Download Cross-Cultural Visions in African American Literature: West by Y. Hakutani PDF

Download Cross-Cultural Visions in African American Literature: West by Y. Hakutani PDF

By Y. Hakutani

The main influential East-West creative, cultural, and literary alternate that has taken position in glossy and postmodern instances used to be the examining and writing of haiku. the following, esteemed individuals examine the influence of jap philosophy and faith on African American writers such as Richard Wright, Ralph Ellison, and Toni Morrison, delivering a clean box of literary inquiry.

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40. The word sabi, a noun, derives from the verb sabiru, to rust, implying that what is described is aged. Sabi is traditionally associated with loneliness. Aesthetically, however, this mode of sensibility intimates of grace rather than splendor; it suggests quiet beauty as opposed to robust beauty. ” For further discussion of sabi and of other aesthetic principles, see Yoshinobu Hakutani, Richard Wright and Racial Discourse (Columbia, MO: U of Missouri P, 1996), 275–82. 41. The original of Kikaku’s haiku is in Henderson, Introduction to Haiku, 58.

Jacques-Alain Miller, trans. Sylvana Tomaselli (New York: Norton, 1988), 285. 46. , 302. 47. Pound, “Vorticism,” 463. 48. Yeats, letter to Mcleod, quoted in E. A. Sharpe, William Sharp: A Memoir (London: Heinemann, 1910), 280–81. 49. Lacan, Seminar, 176–77. 50. , 31. 51. , 308. 52. Ezra Pound, Ezra Pound: Selected Poems (New York: New Directions, 1957), 36. 53. Lacan, Seminar, 234. Works Cited Barthes, Roland. Empire of Signs. Trans. Richard Howard. New York: Hill and Wang, 1982. Blyth, R. H. Haiku: Eastern Culture.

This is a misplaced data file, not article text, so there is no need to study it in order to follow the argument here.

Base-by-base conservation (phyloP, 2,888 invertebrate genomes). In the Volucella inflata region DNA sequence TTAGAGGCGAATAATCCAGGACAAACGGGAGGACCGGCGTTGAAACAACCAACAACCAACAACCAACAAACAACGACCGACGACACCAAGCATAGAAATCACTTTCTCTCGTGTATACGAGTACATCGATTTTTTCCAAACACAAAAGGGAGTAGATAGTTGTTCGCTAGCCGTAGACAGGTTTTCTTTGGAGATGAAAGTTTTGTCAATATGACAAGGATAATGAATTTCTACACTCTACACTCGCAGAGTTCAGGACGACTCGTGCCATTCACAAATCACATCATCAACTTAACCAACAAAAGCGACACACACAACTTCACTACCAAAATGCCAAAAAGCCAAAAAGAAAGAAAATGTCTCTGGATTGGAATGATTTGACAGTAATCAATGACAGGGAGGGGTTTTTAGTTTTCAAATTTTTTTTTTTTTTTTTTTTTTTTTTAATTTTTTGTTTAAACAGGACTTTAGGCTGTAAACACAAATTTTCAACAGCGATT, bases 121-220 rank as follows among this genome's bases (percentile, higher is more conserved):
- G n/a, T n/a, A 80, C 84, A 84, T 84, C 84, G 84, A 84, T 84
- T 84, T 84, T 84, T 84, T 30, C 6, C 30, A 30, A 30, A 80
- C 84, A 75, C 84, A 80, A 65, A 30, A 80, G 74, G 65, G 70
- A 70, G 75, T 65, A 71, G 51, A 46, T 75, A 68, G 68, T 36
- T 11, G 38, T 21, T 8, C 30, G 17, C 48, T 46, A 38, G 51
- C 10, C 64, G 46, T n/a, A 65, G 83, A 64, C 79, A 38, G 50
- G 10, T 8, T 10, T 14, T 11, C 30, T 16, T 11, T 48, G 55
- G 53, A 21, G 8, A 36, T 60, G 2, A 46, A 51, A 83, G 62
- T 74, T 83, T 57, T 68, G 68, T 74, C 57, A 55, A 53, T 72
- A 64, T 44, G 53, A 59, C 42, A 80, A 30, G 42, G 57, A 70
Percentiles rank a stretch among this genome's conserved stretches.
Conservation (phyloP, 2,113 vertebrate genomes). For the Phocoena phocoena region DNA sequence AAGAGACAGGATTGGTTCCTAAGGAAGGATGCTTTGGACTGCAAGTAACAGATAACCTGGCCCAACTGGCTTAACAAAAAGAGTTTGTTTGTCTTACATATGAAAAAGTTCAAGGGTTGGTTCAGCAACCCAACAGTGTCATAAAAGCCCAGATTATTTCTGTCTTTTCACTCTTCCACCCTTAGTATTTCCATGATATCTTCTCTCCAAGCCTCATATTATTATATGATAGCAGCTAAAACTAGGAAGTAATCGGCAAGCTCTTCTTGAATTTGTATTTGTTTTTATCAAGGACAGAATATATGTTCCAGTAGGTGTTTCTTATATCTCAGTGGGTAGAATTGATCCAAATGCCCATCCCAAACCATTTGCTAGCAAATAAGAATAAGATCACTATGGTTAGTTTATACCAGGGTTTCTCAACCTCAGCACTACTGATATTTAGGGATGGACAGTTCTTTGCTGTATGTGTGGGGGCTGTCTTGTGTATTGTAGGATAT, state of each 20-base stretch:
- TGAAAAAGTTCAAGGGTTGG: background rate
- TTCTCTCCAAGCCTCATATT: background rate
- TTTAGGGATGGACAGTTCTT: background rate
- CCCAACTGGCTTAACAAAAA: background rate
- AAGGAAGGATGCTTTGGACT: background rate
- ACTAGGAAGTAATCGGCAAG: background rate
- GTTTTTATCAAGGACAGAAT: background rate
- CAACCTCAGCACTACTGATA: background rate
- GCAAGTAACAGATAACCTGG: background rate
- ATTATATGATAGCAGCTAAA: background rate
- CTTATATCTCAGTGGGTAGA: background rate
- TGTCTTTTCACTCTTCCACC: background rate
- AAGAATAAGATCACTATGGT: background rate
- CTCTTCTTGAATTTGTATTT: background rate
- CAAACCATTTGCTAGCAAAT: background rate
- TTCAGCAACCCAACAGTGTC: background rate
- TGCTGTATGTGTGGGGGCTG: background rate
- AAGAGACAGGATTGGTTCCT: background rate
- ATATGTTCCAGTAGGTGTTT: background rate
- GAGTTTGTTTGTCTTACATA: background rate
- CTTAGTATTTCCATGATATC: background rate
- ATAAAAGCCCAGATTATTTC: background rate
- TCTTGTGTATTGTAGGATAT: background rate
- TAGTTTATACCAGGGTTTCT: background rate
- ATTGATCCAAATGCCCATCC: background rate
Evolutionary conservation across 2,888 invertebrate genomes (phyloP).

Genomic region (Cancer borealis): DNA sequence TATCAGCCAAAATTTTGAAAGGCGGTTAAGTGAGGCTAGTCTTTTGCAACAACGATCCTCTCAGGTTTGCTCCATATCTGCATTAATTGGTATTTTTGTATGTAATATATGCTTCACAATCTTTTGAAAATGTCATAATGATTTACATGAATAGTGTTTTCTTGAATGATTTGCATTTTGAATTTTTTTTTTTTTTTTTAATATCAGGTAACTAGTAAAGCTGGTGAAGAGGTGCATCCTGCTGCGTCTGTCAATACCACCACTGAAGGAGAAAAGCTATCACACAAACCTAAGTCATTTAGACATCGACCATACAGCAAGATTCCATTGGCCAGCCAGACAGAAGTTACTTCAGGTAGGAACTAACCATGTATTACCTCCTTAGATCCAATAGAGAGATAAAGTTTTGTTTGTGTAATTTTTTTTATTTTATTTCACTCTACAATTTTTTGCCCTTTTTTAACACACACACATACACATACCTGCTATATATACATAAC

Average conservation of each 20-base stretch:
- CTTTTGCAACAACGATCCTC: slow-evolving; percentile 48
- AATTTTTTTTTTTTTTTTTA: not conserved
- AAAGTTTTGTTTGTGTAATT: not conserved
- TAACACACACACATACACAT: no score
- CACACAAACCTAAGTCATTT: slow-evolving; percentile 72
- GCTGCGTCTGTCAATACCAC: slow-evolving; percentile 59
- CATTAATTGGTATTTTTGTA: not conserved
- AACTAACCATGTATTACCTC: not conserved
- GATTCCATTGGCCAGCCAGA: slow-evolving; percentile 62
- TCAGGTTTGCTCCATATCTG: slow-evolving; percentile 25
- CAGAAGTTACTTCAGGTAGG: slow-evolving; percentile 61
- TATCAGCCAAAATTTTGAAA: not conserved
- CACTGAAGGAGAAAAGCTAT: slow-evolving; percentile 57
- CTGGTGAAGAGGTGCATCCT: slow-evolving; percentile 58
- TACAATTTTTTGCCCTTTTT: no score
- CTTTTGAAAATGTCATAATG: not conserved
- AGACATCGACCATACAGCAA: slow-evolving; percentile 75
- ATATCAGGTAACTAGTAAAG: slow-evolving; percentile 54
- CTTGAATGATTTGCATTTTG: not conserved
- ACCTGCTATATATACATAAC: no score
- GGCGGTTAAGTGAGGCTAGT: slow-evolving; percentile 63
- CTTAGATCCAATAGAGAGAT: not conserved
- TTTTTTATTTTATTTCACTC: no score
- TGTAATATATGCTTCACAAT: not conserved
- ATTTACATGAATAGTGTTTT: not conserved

49 In Lacanian terms, the haiku poet is motivated to depict the real directly without using symbols. In this process the poet relies on the imaginary, a domain that is closer to nature, where subjectivity is suppressed as much as possible. In an attempt to be objective and yet creative, the poets avoid symbols in writing haiku. “If the symbolic function functions,” Lacan laments, “we are inside it. ”50 That symbolism is an obstacle in writing haiku can be explained in terms of Lacan’s definition of the symbolic order.

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